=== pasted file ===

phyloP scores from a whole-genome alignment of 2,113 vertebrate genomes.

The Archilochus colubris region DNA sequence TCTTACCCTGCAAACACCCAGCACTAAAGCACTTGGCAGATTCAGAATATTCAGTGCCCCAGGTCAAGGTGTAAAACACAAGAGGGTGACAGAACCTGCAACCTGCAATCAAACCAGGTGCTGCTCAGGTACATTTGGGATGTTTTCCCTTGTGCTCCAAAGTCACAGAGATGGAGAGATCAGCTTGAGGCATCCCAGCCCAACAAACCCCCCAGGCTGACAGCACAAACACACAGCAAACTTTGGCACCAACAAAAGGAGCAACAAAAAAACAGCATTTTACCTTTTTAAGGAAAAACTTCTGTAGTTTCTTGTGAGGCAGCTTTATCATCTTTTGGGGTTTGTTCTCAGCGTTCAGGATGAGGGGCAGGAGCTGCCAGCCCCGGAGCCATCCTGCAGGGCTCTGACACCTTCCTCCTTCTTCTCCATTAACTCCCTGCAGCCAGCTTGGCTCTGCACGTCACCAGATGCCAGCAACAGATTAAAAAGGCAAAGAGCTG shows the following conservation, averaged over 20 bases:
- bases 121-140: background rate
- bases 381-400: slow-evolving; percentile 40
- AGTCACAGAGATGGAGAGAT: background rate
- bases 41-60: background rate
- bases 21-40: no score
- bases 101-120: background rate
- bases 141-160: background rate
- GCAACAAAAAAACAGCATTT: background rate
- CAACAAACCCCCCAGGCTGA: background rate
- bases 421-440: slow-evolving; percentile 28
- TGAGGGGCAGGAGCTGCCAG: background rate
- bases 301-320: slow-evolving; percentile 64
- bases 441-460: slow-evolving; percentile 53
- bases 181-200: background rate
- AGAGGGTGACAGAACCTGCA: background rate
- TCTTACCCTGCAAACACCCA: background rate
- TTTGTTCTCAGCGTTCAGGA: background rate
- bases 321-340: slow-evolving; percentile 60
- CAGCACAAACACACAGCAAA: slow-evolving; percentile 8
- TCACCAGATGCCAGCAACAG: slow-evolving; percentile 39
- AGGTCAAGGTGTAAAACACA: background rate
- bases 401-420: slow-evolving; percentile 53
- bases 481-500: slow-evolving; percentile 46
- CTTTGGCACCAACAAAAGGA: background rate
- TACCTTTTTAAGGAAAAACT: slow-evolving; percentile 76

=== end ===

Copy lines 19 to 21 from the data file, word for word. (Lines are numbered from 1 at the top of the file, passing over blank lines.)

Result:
- TTTGTTCTCAGCGTTCAGGA: background rate
- bases 321-340: slow-evolving; percentile 60
- CAGCACAAACACACAGCAAA: slow-evolving; percentile 8